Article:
Spreading type of infection

• Into soft tissue –intra oral or extra oral swelling or abscess depending on muscle attachments. • Spread into adjacent surgical spaces along facial planes – cellulitis. • More dangerous distant spread

• Maxillary teeth
– Molars
• PALATAL ABSCESS • BUCCAL VESTIBULAR/ SULCULAR ABSCESS • FACIAL SWELLING OR ABSESS – which may lead to cellilitis.

– Anterior & Premolars.
• Palatal abscess. • Labial abscess.

Cellulitis from maxillary teeth cause swelling of upper half of face direction towards eye may cause dangerous complication – CAVERNOUS SINUS THROMBOSIS.

• Mandibular premolars and molars.
– Labial or buccal vestibular / sulcular abscess. – Lingual palate perforation – depending on mylohyoid muscle – infection or pus or exudation may involve submandibular/ sublingual spaces – LUDWIG’S ANGINA.

• Mandibular anterior teeth.
– Incisors or canines.
• If pus perforate above mentalis – labial abscess. • Below insertion of mentalis cause subcutaneous abscess. Most often between two mentalis muscles.

• Usually odontogenic infection remained confined in the peri apical area or periodontal pockets. • Peri apical infections may perforate cortex and form local abscess or spread intra medullary chronic infection or focal osteomyelitis.

• But depending on;
– The number and virulence of micro organisms, type and severity of mechanical or chemical irritant and defense of the host; – Or initial PAI is not completely or adequately treated.
• It may lead to spreading type of infection– Cellulitis. • Or may spread to adjacent facial and cervical or distant spaces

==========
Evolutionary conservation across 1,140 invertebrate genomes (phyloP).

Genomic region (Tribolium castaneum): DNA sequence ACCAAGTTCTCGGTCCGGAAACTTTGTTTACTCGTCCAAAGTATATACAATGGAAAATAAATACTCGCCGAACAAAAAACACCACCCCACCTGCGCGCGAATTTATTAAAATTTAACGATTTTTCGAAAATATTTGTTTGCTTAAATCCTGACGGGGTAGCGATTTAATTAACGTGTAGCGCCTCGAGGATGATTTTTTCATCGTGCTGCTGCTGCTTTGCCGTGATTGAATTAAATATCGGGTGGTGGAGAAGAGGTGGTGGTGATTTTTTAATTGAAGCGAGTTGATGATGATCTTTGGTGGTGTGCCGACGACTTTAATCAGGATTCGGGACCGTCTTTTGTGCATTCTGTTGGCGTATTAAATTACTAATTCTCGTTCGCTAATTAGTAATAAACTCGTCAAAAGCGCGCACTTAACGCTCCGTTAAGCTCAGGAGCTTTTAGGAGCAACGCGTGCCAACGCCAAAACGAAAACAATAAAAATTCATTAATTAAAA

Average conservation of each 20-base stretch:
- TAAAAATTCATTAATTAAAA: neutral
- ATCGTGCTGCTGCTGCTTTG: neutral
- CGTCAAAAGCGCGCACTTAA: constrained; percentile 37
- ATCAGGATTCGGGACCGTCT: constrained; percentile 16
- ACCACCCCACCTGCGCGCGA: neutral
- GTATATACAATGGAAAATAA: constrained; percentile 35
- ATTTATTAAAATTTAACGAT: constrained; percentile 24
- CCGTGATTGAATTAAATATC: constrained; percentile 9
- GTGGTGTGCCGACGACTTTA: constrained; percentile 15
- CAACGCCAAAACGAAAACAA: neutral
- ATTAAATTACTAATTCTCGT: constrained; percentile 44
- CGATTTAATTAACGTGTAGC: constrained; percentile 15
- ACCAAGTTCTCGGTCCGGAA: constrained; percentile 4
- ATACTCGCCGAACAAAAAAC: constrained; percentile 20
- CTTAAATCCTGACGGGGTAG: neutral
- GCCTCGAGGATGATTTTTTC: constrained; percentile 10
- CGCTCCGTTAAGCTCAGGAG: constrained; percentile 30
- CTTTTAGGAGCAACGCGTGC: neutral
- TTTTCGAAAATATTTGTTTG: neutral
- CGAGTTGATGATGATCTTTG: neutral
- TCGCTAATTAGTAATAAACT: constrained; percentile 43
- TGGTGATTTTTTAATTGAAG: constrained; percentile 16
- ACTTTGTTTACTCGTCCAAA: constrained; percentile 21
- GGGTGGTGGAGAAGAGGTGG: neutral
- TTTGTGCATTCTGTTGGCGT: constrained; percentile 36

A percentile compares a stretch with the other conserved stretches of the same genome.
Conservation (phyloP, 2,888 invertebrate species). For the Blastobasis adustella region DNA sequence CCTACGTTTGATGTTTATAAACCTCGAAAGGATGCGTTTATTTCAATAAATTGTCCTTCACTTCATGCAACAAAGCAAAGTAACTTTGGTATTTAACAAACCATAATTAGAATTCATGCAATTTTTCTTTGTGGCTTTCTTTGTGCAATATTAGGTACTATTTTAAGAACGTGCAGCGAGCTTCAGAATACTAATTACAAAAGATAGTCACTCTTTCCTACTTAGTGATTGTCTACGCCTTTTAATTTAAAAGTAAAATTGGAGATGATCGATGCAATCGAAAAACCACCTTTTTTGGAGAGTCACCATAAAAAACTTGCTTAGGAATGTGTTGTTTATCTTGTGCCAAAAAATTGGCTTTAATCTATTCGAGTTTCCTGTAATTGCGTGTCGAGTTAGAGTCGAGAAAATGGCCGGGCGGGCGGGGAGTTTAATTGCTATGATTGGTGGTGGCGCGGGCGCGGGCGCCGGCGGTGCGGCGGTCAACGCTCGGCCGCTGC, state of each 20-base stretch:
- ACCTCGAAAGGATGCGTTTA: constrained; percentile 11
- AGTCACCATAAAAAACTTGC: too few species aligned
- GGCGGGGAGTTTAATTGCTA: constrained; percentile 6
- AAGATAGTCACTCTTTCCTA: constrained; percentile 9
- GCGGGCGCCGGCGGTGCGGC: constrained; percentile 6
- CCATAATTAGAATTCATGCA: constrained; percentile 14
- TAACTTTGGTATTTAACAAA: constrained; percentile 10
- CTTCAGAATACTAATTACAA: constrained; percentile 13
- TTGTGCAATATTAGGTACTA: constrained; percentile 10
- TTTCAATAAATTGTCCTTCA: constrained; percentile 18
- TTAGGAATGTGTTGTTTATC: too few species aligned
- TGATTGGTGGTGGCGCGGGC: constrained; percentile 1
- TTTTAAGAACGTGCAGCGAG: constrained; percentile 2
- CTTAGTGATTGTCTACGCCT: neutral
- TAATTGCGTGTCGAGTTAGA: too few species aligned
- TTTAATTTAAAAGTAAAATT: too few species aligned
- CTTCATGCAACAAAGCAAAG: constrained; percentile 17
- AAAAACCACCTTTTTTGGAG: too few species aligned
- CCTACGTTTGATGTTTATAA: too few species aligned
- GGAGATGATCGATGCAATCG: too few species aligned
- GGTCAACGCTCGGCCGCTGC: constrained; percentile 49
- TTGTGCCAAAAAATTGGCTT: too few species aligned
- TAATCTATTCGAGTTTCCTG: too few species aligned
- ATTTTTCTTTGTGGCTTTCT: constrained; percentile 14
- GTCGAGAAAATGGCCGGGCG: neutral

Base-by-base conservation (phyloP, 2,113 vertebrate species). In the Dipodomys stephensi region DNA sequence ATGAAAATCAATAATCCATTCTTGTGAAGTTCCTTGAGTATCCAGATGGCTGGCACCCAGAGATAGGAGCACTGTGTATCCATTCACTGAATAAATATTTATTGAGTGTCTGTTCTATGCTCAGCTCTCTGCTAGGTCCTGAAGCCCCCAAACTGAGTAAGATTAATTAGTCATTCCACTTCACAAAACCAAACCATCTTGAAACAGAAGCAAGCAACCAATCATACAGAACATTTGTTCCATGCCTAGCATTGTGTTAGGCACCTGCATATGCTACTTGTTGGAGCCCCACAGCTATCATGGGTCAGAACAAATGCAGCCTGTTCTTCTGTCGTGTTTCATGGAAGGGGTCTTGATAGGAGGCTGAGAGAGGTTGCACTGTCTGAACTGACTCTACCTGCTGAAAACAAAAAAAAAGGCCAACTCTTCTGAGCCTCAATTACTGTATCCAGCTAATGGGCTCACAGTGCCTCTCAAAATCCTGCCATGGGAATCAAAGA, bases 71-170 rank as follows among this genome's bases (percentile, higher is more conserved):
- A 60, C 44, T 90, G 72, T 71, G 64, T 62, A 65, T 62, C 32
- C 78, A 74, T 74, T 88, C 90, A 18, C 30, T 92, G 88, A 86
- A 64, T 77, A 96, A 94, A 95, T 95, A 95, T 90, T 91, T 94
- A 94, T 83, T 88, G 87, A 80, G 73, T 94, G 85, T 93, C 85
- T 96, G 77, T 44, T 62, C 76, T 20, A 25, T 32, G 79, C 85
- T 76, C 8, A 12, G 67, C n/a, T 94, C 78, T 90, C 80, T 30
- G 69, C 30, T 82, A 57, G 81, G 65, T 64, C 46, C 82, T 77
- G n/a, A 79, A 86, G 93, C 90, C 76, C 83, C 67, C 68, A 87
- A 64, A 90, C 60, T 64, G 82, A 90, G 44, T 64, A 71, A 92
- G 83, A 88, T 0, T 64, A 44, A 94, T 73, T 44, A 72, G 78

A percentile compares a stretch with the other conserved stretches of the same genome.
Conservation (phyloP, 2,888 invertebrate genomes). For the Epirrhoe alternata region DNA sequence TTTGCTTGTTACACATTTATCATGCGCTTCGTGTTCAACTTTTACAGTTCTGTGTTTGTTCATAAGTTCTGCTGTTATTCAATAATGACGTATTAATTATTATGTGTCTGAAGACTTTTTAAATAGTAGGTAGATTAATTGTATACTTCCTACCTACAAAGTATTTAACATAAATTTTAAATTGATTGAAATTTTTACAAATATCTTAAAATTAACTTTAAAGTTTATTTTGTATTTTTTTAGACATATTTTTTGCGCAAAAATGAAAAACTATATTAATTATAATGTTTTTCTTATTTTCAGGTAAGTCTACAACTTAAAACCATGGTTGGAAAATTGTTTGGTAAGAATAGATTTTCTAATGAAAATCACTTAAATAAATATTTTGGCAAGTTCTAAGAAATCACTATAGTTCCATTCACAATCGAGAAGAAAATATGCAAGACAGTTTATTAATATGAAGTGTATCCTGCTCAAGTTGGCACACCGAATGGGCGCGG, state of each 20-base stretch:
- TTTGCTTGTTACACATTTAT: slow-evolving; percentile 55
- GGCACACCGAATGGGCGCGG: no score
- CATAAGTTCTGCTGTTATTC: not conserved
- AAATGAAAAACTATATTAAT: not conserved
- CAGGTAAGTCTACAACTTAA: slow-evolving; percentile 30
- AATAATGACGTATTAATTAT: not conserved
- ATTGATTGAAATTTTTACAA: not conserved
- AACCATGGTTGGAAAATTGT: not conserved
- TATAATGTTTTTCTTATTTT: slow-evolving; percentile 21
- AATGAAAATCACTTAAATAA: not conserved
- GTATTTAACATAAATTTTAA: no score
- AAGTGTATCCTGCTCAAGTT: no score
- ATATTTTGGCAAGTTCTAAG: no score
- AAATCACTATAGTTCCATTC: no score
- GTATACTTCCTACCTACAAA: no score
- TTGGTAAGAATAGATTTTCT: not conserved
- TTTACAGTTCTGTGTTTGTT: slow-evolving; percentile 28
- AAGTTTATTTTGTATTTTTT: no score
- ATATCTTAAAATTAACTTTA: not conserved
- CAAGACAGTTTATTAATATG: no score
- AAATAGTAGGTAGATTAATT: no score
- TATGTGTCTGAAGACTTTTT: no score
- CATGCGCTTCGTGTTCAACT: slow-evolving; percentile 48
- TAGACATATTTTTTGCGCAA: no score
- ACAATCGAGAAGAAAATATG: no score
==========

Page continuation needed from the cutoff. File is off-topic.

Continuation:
FACIAL SPACES
• Fascia–lined areas-- potential spaces that do not exist in healthy persons. • They become filled by pus or exudation during infection. • Some contain neurovascular structure– compartments. • Others filled with loose areolar CT-- Clefts

Primary facial spaces
• Primary spaces are adjacent to tooth bearing area & are directly involved by infection.
• Primary maxillary spaces.
» Canine » Buccal » Infratemporal.

• Primary mandibular spaces.
» » » » Submental. Buccal. Submandibular. Sublingual.

Secondary Facial Spaces
• Secondary spaces are away or lie more posteriorly tooth bearing area and are lined with a CT fascia which has poor blood supply. • Involvement of these spaces produce more complicated infective conditions. • They are;

• Masseteric. • Pterygomandibular. • Superficial & deep temporal. This group is also known as the MASTICATOR SPACE because muscle & fascia of mastication bound them.

Cervical Facial Spaces
– Uncommon occurrence. – But spread to deep cervical spaces may have life threatening sequelae.
• Lateral pharyngeal. • Retropharyngeal. • Prevertebral.

PRIMARY MAXILLARY SPACES

Primary mandibular spaces 1

• When bilateral submandibular, sublingual & submental spaces become involved --Ludwig's angina. • It is a rapidly spreading cellulitis and commonly spread to secondary mandibular spaces. • This usually produce life threatening condition.

Cervical Facial Spaces

Principles of management
• • • Determine the severity of infection Evaluate the state of patient’s host defense mechanism

Determine , whether treated by GDP or refer to specialist • Appropriate antibiotic & their proper administration • • • Treat infection surgically Diet & i-v fluids Evaluate pts frequently

MANAGEMENT
• • • • Proper diagnosis. Antibiotics. Other Adjuncts. I&D

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